Washington, D.C. – Vehicle registrations are up 3.5 percent in the metropolitan Washington area since 2005, according to a presentation given today to the National Capital Region Transportation Planning Board (TPB). Maryland and Virginia area jurisdictions saw increases in registrations of three percent and 5.6 percent, respectively, whereas registrations decreased by 5.8 percent in the District of Columbia during that same period.
Due to the fact that an area’s emissions are very sensitive to the composition of its vehicle fleet, the TPB periodically conducts a regional vehicle inventory as part of its air quality conformity requirements. Beginning in 2005, a vehicle identification number (VIN) decoder has been applied to vehicle registration data for use by the TPB to examine the composition of the vehicle fleet in the region every three years.
Mobile source emissions vary significantly according to vehicle characteristics, including vehicle type, fuel use, and year of manufacture. Wednesday’s presentation – which was based on data as of July 1, 2008 that includes essentially every vehicle in the region – provided a breakdown of these characteristics. Since 2005, the region’s vehicle fleet has changed significantly, creating a number of policy implications.
Prior to 2004, the percentage of passenger cars relative to sport utility vehicles (SUVs) had been steadily declining for each model year, resulting in an almost equal share of new vehicle purchases. However, the trend reversed in 2004, and this reversal has continued progressively, with passenger cars now claiming 60 percent of new purchases to 40 percent for SUVs.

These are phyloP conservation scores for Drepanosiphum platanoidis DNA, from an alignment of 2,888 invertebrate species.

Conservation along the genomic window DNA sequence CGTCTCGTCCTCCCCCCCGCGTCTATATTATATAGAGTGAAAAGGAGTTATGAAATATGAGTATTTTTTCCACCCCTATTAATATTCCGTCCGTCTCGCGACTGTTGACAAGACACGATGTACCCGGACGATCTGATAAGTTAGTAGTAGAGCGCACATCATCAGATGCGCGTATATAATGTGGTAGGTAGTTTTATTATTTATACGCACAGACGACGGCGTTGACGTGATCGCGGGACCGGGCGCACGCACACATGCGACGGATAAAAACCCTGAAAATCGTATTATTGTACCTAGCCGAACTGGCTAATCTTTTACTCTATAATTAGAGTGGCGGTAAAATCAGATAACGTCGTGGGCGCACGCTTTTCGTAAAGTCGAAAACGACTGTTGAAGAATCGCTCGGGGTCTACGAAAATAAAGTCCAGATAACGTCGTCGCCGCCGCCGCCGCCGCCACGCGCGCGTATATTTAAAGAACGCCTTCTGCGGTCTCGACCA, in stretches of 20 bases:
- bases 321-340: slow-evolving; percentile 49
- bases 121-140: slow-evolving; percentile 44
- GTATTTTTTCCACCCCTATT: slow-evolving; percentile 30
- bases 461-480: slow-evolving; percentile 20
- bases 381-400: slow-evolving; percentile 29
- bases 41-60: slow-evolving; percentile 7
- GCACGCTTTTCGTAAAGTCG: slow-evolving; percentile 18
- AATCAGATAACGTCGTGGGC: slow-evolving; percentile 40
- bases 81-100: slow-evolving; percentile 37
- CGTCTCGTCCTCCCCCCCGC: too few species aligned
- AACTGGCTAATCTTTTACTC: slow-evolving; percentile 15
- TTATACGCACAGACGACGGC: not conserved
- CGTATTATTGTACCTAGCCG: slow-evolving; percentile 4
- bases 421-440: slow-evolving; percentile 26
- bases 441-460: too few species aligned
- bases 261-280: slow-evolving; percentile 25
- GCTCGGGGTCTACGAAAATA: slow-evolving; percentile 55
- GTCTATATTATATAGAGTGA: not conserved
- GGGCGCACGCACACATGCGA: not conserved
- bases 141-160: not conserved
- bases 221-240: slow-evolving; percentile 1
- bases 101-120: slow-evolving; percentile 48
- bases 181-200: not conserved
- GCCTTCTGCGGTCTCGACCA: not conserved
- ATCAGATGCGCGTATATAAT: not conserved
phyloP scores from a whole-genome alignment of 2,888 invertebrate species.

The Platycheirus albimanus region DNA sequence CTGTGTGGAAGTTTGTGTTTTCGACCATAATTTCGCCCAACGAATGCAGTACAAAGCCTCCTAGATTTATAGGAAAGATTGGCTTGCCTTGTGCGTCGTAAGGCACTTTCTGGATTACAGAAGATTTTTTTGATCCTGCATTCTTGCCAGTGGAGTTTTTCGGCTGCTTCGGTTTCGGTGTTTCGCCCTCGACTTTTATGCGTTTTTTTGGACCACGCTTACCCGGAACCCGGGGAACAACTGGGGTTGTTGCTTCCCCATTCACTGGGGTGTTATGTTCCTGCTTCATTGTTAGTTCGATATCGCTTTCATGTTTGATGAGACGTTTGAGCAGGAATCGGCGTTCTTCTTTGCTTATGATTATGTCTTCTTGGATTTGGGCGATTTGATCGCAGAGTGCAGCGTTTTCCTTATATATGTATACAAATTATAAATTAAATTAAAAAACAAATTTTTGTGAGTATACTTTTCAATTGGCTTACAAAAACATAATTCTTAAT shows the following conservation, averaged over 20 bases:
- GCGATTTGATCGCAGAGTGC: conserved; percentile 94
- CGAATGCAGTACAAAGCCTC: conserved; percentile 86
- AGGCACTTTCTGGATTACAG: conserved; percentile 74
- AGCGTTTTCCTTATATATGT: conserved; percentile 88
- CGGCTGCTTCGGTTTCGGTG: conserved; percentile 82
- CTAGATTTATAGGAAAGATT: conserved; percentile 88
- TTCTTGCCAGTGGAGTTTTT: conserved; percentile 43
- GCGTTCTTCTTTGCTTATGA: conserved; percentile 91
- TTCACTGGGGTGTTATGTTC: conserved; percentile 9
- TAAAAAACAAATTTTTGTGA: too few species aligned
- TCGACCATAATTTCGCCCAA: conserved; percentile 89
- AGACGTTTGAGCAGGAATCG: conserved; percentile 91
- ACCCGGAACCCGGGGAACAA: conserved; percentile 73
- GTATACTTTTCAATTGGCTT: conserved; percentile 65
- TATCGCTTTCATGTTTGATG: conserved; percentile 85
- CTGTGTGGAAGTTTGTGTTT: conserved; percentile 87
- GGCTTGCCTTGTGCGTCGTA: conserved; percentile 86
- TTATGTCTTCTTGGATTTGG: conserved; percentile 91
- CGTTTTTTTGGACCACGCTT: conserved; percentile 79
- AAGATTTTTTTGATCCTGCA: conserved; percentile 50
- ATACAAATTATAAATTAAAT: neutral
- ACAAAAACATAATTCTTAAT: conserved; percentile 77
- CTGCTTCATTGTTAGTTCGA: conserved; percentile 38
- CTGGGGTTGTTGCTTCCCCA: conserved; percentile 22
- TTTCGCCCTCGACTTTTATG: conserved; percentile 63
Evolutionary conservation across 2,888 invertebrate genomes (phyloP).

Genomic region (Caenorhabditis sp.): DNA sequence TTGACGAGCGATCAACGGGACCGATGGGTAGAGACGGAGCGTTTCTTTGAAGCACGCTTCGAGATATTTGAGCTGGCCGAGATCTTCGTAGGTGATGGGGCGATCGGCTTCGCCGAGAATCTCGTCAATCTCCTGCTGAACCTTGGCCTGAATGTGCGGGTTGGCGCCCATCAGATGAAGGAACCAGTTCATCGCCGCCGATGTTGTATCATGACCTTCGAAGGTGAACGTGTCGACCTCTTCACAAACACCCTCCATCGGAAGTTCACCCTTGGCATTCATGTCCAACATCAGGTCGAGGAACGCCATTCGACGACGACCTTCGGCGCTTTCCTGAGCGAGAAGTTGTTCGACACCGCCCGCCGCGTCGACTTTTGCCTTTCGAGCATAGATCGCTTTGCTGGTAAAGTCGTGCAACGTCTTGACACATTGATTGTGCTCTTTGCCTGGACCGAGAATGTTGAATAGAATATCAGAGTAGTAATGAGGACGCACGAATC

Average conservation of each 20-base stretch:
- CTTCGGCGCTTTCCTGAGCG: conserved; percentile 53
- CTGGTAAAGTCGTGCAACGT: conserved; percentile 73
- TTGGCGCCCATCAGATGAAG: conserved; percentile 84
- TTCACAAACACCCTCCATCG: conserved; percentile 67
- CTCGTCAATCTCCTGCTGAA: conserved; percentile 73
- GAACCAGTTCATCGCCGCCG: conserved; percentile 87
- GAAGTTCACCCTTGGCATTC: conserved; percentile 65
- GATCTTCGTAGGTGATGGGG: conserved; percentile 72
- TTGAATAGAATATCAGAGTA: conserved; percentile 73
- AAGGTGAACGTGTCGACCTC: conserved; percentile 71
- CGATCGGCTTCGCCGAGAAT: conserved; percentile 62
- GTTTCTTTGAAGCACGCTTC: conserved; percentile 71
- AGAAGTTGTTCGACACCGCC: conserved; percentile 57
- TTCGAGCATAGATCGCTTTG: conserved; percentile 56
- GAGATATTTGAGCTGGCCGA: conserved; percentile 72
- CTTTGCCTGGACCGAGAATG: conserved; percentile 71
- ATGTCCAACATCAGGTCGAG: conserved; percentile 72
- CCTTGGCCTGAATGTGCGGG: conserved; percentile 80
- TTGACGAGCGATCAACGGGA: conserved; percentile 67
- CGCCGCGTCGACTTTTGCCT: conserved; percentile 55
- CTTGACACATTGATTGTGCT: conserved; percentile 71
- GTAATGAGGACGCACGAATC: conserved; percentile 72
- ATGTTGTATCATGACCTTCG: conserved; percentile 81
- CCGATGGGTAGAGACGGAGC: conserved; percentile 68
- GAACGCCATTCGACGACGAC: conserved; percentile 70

Within their “type,” newer vehicles tend to have lower emissions relative to their older counterparts. The TPB’s presentation indicated that the region’s fleet has gotten older since 2005, and the increase in vehicle age is even greater for light trucks, SUVs, and heavy trucks than for passenger cars. Mobile source emissions will increase as a result of fewer new vehicles being purchased. Although the number of hybrids has increased more than threefold, they still only constitute less than 1.5 percent of the entire region’s fleet, and are not currently significant enough to offset the increased emissions of older vehicles.
Based upon these factors, Ron Kirby, Director of Transportation Planning at the Metropolitan Washington Council of Governments (COG), told the Board that the department will be re-estimating emissions forecasts for its current air quality conformity assessment.
To reinforce the shift from SUVs to smaller passenger cars, and to encourage purchases of newer vehicles, concepts such as ‘Cash for Clunkers’ are currently being considered by Congress. These proposals would provide vouchers worth up to $4,500 toward the purchase of a new vehicle upon turning in an older one, with specific standards placed on the fuel efficiency of both the trade-in and the new vehicle.
Harriet Tregoning, TPB member and Director of the D.C. Office of Planning, noted that despite an increase in population and household income, the District had seen a significant reduction in the number of vehicle registrations since 2005, indicating that people are choosing a less car-dependent lifestyle. Tregoning suggested that any Cash for Clunkers proposal need not require that vouchers be spent on purchasing new vehicles.
The data sources for the report include vehicle registration data as of July 1, 2008 from the District of Columbia Department of Motor Vehicles, Maryland Motor Vehicle Administration, and Virginia Department of Motor Vehicles.